COLORADO SPRINGS — There has been increasing numbers of people using Colorado’s public lands through the pandemic. The state’s growth is also adding to the numbers. It puts public lands and waterways through them under stress.
Now is the time to contribute to the future of these natural resources. The end of September is Public Lands Week. Locally in Southern Colorado, it is also Creek Week.
During Public Lands Week, the recently formed Elevate the Peak Collaborative is asking for input to help form plans for the future of parks, open spaces, outdoor recreation, and view corridors. "We want to get very diverse, varied views of how Coloradoans like to spend time outdoors,” said Catamount Institute, Executive Director, and Elevate the Peak, Board Member, Chris Aaby. The information will be used to develop shared plans for better stewardship of public lands.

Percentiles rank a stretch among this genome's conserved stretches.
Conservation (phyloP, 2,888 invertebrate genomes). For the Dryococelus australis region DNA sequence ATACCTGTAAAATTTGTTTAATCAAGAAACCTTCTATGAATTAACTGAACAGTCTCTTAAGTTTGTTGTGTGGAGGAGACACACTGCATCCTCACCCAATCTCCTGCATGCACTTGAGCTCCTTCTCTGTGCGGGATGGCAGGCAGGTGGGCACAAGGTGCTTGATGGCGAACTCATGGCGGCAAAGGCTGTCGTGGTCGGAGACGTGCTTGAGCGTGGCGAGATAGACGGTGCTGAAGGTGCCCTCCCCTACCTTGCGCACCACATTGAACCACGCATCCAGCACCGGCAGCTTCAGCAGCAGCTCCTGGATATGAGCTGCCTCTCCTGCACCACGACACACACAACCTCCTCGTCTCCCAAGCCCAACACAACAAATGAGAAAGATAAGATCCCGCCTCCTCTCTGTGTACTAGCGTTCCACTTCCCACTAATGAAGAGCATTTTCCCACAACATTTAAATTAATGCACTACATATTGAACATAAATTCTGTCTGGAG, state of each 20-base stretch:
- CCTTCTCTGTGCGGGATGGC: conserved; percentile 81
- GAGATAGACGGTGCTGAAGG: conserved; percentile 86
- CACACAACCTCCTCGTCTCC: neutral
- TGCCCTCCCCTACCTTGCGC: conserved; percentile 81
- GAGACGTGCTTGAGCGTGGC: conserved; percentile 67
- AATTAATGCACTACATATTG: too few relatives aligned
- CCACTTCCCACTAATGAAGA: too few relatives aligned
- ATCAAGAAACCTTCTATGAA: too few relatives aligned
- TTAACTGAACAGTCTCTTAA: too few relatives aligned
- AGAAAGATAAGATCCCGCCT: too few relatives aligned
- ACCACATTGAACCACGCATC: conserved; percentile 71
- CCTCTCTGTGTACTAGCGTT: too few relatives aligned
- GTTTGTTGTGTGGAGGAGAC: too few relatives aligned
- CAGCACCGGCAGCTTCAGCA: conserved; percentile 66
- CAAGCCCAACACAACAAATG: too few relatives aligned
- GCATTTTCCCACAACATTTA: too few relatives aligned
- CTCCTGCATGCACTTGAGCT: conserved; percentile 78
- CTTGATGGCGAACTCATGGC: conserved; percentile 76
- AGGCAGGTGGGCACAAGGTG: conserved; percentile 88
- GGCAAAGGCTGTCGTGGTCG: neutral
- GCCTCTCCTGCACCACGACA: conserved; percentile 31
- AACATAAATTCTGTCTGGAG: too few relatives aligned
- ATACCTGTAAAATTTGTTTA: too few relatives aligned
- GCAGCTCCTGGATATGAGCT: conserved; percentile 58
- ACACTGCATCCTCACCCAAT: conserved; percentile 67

The survey takes a few minutes to complete. The window for taking part closes at the end of September. Click here to link to the survey.
"Whatever happens to our land, impacts our waterways,” said Fountain Creek Watershed Outreach Coordinator, Alli Schuch. While the public lands survey is for big picture long term planning, Creek Week is an immediate, boots on the ground contribution to preserving and protecting Southern Colorado’s outdoor wonders.
Creek Week is a week of opportunities for volunteers to clean-up along one of the dozens of creeks, streams, and rivers in Southern Colorado. "Over the past seven years we've had thousands of people remove almost 100 tons of litter,” said Schuch. Along with removing trash and debris, there are other projects to restore damaged waterways.
There are multiply days in the last week of September for volunteers to choose from during the event. There are 40 clean-up locations across multiple counties in Southern Colorado. Click here to learn more about Creek Week.